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Jul 2017

Gearing Up

More than once in past “Gearing Up” columns, you’ve read me urging jumpers to take a canopy course. Of course, since 2012, USPA requires those who want a B license to take one. But it’s generally conceded that it’s a good idea for all skydivers who haven’t done so yet to go through a canopy course, no matter how many jumps they have. It’s also a good idea to go through a refresher course if your last one was a while ago. After all, the average number of jumps made by those who died last year in landing accidents was 1,840. 

Last weekend, I finally took my own advice. I had intended to take a canopy course for a while, but two botched landings in sequence last year forced the issue. They were the two hardest landings I’ve ever had, leaving me slow to get up and dust myself off. The kicker was that I couldn’t find anything to blame them on—no wind gust, no conflicting traffic, no wind rotors off a nearby obstacle—nothing but bad technique on my part. My temporary solution was to upsize my main canopy until I took a canopy course.

When I heard that Greg Windmiller was planning to teach a basic course at a DZ near me, I signed up. He’s a U.S. national champion, a world medalist and a five-time world record holder in canopy piloting. With more than 14,000 jumps, he’s got it dialed in. The class makeup was as I suspected: In a class of 10 mostly young skydivers, I was not only the oldest but had been jumping the longest and had the most jumps (except for Windmiller). Most were there to fulfill the requirement to submit Canopy Piloting Proficiency Cards for their B licenses.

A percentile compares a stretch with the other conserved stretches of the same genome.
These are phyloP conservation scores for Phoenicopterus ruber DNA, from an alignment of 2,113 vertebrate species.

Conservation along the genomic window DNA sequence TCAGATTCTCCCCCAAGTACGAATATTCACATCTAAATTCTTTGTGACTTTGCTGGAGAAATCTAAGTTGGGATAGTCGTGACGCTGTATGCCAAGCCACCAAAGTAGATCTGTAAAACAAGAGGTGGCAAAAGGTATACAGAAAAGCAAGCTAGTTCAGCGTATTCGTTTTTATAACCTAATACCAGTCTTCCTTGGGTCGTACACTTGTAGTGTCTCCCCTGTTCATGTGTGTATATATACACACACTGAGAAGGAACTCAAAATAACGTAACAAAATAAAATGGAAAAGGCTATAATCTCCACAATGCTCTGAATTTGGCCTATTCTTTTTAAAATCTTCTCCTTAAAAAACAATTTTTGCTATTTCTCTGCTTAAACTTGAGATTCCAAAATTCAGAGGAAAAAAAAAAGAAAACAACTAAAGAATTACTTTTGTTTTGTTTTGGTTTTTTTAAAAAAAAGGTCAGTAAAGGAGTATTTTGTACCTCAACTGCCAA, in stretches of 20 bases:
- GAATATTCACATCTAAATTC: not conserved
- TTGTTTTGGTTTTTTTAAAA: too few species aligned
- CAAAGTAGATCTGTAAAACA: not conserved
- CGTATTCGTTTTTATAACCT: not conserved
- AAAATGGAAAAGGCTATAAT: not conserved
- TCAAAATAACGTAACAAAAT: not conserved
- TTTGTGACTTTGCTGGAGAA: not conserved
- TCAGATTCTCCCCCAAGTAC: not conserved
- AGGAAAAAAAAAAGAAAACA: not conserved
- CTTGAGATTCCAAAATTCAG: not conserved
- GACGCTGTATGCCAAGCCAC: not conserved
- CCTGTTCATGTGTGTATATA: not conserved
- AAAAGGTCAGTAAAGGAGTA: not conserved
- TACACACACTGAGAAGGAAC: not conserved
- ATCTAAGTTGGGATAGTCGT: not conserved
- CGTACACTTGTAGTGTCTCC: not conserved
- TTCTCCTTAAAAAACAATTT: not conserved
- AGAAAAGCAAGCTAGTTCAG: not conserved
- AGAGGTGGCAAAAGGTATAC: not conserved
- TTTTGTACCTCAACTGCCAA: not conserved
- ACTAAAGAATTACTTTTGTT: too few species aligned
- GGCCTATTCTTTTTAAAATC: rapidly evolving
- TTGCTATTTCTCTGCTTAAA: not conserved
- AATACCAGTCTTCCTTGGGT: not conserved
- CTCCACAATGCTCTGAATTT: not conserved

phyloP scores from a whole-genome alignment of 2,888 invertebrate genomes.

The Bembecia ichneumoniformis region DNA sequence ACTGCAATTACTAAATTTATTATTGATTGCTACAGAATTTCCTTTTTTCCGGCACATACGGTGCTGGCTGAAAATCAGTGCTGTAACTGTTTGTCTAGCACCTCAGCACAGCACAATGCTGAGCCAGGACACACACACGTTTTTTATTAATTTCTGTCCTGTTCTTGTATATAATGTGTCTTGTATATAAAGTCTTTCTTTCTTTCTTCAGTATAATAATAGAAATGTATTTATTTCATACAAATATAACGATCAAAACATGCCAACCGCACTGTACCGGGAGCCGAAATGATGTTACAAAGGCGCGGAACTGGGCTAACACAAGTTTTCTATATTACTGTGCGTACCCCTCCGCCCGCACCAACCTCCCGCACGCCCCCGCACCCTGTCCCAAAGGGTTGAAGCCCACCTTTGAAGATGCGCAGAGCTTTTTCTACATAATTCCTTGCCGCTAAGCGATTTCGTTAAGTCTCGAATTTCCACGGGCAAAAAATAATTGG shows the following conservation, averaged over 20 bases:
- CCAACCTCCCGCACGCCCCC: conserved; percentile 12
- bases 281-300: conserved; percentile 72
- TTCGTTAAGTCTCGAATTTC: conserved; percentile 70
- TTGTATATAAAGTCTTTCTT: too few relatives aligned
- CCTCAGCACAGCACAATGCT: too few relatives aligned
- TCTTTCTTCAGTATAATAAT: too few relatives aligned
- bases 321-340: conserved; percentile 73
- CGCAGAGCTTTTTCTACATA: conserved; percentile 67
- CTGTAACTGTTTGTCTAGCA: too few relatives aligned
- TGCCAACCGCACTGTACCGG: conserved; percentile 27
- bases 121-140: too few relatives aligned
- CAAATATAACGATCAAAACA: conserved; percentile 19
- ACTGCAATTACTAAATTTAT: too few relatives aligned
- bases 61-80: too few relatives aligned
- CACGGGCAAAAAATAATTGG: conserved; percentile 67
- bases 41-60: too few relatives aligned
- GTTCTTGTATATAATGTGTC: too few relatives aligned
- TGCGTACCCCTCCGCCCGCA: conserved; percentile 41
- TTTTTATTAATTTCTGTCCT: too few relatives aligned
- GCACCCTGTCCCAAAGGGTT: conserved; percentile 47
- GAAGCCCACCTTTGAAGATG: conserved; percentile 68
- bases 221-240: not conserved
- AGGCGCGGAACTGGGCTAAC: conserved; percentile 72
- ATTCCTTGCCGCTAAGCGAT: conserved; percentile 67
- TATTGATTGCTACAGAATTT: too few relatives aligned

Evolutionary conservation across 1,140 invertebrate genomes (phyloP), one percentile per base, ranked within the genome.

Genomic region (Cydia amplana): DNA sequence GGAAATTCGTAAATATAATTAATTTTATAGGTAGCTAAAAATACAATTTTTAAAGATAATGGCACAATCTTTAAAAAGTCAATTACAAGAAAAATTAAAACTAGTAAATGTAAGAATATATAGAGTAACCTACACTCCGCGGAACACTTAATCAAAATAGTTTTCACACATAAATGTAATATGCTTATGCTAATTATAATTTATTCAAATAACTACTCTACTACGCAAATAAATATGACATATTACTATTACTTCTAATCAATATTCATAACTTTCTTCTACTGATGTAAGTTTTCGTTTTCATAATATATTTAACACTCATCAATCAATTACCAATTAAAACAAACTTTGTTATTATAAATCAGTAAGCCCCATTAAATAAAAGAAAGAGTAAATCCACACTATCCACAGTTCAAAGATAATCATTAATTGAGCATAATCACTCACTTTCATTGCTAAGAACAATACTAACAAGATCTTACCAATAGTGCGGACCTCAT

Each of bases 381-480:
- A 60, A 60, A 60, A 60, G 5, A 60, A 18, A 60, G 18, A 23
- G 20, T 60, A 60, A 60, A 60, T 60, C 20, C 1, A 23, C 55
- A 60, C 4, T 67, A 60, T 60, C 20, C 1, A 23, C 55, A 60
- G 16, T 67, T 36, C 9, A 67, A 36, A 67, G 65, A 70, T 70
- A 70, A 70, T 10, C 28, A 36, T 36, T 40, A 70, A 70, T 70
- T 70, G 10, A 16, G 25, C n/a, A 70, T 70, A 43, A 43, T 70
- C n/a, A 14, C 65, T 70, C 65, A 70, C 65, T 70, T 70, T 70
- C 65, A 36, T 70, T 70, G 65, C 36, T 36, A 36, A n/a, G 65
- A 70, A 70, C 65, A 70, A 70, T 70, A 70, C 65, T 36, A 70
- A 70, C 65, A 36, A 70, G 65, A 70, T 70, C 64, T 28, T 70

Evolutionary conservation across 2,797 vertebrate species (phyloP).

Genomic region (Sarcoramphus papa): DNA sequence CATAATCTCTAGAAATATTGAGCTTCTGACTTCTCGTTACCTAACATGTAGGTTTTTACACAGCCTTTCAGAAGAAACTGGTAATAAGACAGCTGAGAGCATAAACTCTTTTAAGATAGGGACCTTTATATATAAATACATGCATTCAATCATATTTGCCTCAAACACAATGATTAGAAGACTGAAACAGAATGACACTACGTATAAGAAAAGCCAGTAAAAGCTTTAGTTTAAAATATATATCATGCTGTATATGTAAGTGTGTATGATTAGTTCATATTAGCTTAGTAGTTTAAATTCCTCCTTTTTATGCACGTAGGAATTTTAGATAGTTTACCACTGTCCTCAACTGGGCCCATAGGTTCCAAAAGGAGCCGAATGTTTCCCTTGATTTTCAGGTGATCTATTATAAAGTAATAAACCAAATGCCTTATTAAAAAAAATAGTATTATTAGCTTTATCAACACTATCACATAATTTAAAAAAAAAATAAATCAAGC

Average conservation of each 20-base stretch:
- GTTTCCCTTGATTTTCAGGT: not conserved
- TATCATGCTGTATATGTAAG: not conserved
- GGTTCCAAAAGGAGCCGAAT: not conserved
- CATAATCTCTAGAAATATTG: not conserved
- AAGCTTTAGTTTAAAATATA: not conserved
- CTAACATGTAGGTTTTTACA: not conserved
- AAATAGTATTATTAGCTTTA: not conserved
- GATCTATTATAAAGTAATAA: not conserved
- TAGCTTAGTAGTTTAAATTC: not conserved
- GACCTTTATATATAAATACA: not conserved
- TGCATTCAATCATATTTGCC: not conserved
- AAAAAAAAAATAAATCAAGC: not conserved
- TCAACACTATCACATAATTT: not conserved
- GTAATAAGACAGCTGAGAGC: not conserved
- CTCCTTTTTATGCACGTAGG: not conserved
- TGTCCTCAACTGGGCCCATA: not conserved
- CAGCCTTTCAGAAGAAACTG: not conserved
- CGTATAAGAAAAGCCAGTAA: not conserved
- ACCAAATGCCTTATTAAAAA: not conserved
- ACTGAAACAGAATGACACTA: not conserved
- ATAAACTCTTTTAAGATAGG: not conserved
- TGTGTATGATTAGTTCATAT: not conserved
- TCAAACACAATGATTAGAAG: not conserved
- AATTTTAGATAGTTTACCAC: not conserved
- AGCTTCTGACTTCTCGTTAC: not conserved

What I didn’t expect was that a day of instruction could pass so quickly with Windmiller presenting tons of new information in an enlightening, fascinating way. I learned more in one day about the design and characteristics of a ram-air canopy than I thought possible. I also learned more about how to fly and land a ram-air canopy than I had learned in years of skydiving. Things such as how it takes a canopy eight to 10 seconds to return to steady-state flight after even a small toggle input. That’s why toggle corrections in the last couple of hundred feet above the ground can greatly alter your flare capability and technique. I also learned that harness turns are not only for those who want to excel at swooping but that every skydiver should learn them. They can help salvage a landing when you need to make corrective turns on final. And there was so much more information.

There are lots of good canopy courses available, from basic to advanced, and there’s probably one already scheduled at a DZ near you. Whether it’s a course taught by any of Flight-1’s two dozen instructors, Brian Germain of Big Air Sportz, Niklas Daniel and Brianne Thompson of AXIS Flight School, Curt and Jeannie Bartholomew of Team Alter Ego or Windmiller’s Superior Flight Solutions, go find one. It doesn’t matter how many jumps you have or how long you’ve been jumping. If you haven’t been through a canopy course, you need to. If you have but it’s been a few years, you need to. Just do it.

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Jen Sharp

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